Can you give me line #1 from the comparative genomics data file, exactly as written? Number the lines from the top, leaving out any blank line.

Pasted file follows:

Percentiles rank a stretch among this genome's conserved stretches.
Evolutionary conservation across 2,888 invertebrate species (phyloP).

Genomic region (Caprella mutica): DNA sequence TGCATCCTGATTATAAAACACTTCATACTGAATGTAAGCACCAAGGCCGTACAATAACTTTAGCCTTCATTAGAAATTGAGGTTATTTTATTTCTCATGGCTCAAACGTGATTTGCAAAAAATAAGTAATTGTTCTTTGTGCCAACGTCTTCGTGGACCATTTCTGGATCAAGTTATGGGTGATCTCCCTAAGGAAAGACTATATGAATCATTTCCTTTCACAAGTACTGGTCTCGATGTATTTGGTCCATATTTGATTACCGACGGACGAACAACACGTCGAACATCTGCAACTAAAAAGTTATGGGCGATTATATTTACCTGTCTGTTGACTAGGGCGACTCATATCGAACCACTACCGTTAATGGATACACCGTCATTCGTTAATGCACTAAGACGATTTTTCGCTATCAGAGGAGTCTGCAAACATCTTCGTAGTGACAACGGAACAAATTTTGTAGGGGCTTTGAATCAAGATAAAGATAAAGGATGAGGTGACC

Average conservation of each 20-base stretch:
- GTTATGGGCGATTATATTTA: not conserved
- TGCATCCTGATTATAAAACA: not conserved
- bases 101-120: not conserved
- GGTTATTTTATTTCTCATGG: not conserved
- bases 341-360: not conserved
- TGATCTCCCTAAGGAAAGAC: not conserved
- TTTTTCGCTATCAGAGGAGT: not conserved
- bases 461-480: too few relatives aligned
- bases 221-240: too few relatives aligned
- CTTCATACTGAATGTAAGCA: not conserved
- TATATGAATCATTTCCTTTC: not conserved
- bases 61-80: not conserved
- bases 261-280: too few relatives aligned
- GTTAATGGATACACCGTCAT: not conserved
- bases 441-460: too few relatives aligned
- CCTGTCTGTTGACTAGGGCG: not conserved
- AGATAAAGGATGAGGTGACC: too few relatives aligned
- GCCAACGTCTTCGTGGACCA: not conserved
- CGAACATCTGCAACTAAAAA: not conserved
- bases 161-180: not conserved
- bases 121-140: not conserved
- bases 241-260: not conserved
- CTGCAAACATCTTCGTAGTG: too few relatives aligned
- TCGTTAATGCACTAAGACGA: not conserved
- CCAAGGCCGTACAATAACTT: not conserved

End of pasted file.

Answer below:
Percentiles rank a stretch among this genome's conserved stretches.